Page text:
Other good immune-boosting herbs for children include astragalus (good for treatment of stubborn respiratory infections; available in a blend with echinacea), licorice, marshmallow root, red clover, and bee products including bee pollen, propolis, and honey (bee products should not be given to children under a year old).


Garlic is both a preventative and a remedy. Proven to destroy viruses and bacteria—including those responsible for colds, flus, and strep throat—garlic also effectively reduces fevers by inducing sweating, and it relieves coughs and colds by helping to expel mucus.

Garlic is most effective if eaten raw—in a tablespoon of honey (only for children over a year), in salad dressings, in hummus or tahini dips, mixed with plain yogurt and grated cucumber, or crushed with olive oil or butter to spread on toast. Or make garlic and lemon tea:

Pour a cup of boiling water over a crushed garlic clove; add the juice of a lemon and a few peppermint leaves. Brew for five minutes, and add honey.

To counteract the odor of garlic on the breath, eat raw parsley. Garlic capsules or extracts have not been shown to be nearly as effective as raw garlic.


Your child needs strong reserves of vitamins and minerals, which only a wholesome diet can supply, to fight infection. Foods with a high sugar content compromise the ability of white blood cells to fight bacteria.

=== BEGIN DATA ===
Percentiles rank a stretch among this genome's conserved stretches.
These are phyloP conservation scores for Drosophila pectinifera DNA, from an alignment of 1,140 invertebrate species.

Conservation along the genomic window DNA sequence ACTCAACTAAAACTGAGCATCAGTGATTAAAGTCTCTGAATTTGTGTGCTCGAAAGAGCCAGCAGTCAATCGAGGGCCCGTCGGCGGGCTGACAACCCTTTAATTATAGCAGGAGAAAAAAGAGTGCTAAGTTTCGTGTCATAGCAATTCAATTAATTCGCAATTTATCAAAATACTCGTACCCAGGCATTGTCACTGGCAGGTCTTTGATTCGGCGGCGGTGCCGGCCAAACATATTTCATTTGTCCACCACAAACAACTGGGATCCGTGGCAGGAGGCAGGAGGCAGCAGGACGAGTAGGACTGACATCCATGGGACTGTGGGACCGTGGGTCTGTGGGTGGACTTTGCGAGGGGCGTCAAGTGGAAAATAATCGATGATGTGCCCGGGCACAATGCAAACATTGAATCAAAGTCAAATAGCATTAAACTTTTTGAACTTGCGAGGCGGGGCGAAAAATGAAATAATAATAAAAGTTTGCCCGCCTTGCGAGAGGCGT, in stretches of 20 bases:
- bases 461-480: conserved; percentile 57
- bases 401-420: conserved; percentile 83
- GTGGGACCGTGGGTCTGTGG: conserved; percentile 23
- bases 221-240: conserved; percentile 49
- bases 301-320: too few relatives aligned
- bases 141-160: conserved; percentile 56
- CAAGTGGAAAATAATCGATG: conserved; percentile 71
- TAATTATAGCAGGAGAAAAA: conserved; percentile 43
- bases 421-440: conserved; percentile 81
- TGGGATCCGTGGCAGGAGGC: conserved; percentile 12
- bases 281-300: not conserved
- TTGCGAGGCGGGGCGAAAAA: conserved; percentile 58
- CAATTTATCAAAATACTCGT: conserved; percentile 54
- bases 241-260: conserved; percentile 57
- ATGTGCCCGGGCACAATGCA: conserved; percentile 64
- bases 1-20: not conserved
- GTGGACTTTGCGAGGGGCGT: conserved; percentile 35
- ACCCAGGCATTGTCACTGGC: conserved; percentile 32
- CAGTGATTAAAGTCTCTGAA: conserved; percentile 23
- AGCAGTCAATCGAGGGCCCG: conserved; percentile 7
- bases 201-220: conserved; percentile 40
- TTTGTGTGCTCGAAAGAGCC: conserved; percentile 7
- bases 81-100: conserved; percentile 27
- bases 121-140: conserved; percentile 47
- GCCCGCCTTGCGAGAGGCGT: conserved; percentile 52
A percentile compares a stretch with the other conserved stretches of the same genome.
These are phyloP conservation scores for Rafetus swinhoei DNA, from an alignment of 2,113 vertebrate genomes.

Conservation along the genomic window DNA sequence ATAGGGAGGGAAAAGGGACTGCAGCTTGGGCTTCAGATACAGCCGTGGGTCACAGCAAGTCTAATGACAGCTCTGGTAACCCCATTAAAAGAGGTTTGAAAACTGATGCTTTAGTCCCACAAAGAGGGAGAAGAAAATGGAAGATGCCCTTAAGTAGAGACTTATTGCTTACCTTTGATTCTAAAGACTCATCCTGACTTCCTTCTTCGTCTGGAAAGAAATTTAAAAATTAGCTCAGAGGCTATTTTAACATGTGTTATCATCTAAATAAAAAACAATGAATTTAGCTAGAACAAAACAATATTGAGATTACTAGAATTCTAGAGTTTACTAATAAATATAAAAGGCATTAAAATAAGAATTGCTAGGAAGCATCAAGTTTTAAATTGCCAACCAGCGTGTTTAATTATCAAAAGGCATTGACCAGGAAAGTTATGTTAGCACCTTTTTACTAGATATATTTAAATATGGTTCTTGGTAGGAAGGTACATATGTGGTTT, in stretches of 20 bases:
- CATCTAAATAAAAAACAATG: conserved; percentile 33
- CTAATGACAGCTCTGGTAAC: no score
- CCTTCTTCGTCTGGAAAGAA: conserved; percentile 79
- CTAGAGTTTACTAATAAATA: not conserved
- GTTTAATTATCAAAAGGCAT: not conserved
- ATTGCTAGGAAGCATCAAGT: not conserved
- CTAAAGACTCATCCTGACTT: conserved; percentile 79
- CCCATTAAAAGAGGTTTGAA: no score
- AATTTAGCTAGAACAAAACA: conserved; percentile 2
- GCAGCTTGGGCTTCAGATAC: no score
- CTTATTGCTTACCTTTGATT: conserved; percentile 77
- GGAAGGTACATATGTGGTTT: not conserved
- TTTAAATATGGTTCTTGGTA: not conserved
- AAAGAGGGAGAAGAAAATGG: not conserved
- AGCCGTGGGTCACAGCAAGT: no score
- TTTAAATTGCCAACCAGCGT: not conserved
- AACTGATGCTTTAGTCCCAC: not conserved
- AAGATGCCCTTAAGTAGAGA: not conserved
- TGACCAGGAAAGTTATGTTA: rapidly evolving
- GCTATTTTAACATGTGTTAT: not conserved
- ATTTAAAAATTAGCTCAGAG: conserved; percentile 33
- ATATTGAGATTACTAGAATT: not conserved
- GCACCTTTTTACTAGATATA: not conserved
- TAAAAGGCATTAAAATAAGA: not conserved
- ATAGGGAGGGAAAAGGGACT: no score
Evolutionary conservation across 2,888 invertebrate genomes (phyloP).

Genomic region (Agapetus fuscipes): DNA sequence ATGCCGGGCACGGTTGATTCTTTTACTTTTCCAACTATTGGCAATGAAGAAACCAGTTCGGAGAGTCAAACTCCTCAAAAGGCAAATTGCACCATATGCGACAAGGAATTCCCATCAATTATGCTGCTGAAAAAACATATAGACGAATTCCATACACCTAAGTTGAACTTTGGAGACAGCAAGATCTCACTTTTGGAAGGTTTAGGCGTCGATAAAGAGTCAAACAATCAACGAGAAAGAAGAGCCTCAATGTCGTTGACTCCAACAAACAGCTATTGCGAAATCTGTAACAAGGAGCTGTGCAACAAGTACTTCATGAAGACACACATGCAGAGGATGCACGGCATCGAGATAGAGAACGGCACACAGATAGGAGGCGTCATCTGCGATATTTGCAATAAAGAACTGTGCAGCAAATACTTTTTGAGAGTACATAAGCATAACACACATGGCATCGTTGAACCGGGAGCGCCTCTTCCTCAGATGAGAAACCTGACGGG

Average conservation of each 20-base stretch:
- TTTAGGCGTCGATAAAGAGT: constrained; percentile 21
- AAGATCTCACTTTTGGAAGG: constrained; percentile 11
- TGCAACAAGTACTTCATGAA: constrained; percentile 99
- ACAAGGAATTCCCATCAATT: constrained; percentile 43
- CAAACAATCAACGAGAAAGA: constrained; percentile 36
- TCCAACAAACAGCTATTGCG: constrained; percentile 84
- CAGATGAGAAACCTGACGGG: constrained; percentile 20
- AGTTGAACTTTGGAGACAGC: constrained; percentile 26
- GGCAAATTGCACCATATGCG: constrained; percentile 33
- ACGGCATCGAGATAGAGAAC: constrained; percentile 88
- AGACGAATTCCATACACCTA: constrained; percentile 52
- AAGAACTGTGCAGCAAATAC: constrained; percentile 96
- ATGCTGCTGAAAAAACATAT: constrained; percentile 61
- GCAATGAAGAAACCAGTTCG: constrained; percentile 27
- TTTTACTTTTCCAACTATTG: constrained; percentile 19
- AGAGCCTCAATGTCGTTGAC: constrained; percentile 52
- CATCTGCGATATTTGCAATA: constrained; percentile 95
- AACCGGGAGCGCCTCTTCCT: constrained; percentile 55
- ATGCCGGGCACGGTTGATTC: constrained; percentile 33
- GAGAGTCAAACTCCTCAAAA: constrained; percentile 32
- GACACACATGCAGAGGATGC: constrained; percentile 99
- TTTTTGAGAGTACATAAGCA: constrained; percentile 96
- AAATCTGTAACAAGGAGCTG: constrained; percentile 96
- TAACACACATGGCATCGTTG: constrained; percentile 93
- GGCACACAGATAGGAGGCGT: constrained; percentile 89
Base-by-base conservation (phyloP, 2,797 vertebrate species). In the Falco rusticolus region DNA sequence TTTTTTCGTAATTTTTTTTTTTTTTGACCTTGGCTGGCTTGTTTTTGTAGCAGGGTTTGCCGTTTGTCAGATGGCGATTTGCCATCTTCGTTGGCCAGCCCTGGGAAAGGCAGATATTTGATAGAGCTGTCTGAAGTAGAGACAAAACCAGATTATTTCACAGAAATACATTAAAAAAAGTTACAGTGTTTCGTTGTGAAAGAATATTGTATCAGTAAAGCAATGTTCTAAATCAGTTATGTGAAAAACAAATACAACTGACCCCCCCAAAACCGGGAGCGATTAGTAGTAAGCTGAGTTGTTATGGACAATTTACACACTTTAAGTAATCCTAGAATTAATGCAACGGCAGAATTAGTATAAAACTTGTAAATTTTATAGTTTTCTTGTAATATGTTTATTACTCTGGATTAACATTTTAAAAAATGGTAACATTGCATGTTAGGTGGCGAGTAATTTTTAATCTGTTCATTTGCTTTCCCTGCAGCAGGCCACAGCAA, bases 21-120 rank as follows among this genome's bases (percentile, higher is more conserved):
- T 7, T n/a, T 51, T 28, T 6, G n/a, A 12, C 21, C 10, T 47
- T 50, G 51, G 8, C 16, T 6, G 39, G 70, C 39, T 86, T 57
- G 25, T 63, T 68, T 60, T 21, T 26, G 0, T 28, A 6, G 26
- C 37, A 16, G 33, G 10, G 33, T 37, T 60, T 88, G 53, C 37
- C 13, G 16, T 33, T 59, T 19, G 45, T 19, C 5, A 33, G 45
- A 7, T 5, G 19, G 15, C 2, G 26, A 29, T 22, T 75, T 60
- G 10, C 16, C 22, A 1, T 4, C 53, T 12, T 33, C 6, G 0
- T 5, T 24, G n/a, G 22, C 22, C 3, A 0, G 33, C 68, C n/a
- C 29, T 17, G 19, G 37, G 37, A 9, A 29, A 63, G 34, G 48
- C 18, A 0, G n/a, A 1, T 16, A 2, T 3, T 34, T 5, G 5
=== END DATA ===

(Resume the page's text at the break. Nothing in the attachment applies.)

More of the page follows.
Consider avoiding dairy products if your child is prone to congestion or ear infections. Dairy intolerance is one of the most common and under-diagnosed childhood ailments. Dairy products can aggravate ear infections, respiratory congestion, and asthma.


Liquids can help loosen coughs and clear stuffy noses, as well as replace fluids that may be lost during vomiting, diarrhea, or fever. The best choices for liquids are water, weak herbal teas, diluted fruit juices, and, of course, breastmilk. And your mother was right: Chicken soup not only contains lots of nutrients, but it has been shown to lessen cold symptoms. Add chopped raw garlic to it for extra healing powers.


A humidifier moistens the cold, dry air of winter, which can irritate throats and nasal passages, and increase vulnerability to infection. Be sure to clean humidifiers frequently to keep them effective. Children should not be exposed to tobacco smoke, which puts them at increased risk for respiratory infections.


Illness is sometimes a signal that life has become too hurried. At the first sign of illness, keep your child quiet and snug, and spend lots of time together reading, listening to music, and cuddling.